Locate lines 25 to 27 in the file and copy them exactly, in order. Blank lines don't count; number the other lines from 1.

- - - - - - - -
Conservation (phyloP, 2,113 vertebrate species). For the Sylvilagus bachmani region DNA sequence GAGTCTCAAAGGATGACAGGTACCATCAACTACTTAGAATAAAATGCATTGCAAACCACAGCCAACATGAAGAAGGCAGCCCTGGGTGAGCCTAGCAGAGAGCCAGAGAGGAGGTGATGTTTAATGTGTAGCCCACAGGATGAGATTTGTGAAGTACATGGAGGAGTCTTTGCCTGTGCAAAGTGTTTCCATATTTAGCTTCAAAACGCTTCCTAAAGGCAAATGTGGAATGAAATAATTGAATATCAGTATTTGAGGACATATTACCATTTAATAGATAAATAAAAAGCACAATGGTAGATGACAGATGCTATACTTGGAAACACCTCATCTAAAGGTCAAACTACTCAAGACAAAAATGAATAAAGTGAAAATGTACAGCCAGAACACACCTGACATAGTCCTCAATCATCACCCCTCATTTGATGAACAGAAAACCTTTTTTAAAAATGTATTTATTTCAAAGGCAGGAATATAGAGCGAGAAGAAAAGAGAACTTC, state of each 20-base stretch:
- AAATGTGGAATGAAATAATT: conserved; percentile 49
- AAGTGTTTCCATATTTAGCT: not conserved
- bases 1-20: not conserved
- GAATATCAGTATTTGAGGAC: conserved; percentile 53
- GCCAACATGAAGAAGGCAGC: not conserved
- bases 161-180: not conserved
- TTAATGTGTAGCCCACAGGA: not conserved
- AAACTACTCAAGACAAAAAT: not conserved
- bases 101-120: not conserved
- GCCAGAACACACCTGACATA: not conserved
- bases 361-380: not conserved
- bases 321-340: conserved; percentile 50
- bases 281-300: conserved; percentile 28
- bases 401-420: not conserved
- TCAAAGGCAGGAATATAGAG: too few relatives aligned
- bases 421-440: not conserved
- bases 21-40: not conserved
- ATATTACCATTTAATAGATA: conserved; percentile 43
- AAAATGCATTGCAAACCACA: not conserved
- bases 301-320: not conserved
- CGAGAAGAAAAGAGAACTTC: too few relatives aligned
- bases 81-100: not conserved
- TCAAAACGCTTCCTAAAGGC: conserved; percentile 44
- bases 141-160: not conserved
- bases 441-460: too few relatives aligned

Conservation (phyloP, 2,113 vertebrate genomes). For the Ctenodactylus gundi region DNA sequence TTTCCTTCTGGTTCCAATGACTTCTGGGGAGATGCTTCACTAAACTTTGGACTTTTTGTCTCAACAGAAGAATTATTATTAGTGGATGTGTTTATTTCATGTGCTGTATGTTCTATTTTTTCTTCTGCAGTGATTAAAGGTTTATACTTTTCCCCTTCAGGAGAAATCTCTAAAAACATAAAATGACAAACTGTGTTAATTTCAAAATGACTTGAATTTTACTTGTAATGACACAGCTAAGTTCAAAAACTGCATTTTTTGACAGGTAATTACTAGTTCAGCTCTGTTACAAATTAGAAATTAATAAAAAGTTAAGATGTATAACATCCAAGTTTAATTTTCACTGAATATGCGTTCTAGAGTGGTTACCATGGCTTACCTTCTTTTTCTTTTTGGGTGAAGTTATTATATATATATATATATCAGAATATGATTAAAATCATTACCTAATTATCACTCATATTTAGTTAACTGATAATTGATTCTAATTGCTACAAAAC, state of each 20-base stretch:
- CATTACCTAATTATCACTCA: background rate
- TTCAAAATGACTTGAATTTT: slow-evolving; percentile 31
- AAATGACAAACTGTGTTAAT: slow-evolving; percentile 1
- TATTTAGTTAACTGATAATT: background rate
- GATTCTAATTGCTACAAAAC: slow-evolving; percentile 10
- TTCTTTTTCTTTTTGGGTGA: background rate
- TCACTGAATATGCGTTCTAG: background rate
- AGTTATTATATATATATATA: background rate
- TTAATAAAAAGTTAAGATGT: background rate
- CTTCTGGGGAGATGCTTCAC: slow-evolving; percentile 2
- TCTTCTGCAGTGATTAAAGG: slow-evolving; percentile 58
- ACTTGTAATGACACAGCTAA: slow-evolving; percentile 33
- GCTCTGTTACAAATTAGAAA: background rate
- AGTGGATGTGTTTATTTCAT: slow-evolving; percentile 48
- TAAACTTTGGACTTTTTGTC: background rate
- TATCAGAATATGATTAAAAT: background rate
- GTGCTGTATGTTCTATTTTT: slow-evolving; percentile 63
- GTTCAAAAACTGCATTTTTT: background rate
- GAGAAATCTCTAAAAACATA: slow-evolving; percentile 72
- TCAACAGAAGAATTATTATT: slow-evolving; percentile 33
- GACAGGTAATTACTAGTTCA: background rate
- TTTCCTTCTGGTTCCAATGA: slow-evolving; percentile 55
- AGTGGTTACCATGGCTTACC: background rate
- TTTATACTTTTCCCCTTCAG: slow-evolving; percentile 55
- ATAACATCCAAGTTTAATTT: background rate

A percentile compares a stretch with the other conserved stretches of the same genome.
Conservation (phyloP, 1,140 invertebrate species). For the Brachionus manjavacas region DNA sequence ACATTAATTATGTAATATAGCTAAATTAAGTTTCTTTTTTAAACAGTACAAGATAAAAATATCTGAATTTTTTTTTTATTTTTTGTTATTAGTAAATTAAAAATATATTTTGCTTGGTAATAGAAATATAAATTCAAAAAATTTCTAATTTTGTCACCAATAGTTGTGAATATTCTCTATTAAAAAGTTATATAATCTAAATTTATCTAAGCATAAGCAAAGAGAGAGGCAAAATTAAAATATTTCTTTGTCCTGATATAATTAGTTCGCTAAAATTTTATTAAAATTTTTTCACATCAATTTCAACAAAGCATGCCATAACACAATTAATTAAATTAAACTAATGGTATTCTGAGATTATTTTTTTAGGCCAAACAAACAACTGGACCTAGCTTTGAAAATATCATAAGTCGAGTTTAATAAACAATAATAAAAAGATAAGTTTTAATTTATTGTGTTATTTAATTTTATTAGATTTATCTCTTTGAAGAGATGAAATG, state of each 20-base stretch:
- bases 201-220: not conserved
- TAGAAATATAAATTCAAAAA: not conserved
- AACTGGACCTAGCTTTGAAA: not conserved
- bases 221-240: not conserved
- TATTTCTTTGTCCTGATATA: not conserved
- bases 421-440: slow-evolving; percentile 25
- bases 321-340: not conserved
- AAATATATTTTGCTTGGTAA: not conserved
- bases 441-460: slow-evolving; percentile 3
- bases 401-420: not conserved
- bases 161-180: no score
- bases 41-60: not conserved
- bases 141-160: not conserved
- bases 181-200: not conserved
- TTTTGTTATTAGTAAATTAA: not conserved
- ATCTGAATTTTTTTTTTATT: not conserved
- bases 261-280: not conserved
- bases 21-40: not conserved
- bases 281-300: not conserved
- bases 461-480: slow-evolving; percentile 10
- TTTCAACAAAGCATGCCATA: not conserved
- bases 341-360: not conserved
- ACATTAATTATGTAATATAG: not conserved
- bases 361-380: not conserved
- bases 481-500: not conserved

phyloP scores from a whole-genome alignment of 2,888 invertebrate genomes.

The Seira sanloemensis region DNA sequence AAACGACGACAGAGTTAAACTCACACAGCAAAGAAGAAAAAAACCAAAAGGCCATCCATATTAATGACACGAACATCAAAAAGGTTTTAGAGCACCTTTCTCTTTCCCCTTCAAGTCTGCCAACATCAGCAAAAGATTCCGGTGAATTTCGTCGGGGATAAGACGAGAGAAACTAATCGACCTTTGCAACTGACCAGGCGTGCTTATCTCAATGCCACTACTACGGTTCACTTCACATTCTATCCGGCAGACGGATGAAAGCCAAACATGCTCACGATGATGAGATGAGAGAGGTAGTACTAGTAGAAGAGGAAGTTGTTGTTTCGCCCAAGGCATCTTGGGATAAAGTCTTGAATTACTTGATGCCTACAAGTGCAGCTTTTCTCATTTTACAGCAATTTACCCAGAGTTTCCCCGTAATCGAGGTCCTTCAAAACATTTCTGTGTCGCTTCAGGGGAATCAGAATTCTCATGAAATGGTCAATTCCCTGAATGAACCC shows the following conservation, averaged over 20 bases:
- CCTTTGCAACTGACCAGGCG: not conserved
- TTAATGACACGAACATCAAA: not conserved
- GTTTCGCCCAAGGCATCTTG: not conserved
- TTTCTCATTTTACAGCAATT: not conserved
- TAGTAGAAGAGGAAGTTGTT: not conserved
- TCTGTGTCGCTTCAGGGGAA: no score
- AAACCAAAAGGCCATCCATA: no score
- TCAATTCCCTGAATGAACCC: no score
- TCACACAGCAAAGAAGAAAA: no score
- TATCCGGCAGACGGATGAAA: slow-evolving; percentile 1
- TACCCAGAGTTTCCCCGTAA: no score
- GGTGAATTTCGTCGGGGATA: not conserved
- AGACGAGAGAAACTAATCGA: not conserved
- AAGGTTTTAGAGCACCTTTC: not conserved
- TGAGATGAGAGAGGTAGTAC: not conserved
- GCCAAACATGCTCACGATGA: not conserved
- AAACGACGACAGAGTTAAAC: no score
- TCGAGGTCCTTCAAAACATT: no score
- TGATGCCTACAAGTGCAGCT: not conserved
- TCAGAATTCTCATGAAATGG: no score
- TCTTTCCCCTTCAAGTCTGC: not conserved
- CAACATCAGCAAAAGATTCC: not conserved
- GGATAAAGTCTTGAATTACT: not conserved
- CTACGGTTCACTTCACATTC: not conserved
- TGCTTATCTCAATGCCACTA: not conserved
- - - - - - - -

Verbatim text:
- bases 141-160: not conserved
- bases 441-460: too few relatives aligned

Conservation (phyloP, 2,113 vertebrate genomes). For the Ctenodactylus gundi region DNA sequence TTTCCTTCTGGTTCCAATGACTTCTGGGGAGATGCTTCACTAAACTTTGGACTTTTTGTCTCAACAGAAGAATTATTATTAGTGGATGTGTTTATTTCATGTGCTGTATGTTCTATTTTTTCTTCTGCAGTGATTAAAGGTTTATACTTTTCCCCTTCAGGAGAAATCTCTAAAAACATAAAATGACAAACTGTGTTAATTTCAAAATGACTTGAATTTTACTTGTAATGACACAGCTAAGTTCAAAAACTGCATTTTTTGACAGGTAATTACTAGTTCAGCTCTGTTACAAATTAGAAATTAATAAAAAGTTAAGATGTATAACATCCAAGTTTAATTTTCACTGAATATGCGTTCTAGAGTGGTTACCATGGCTTACCTTCTTTTTCTTTTTGGGTGAAGTTATTATATATATATATATATCAGAATATGATTAAAATCATTACCTAATTATCACTCATATTTAGTTAACTGATAATTGATTCTAATTGCTACAAAAC, state of each 20-base stretch: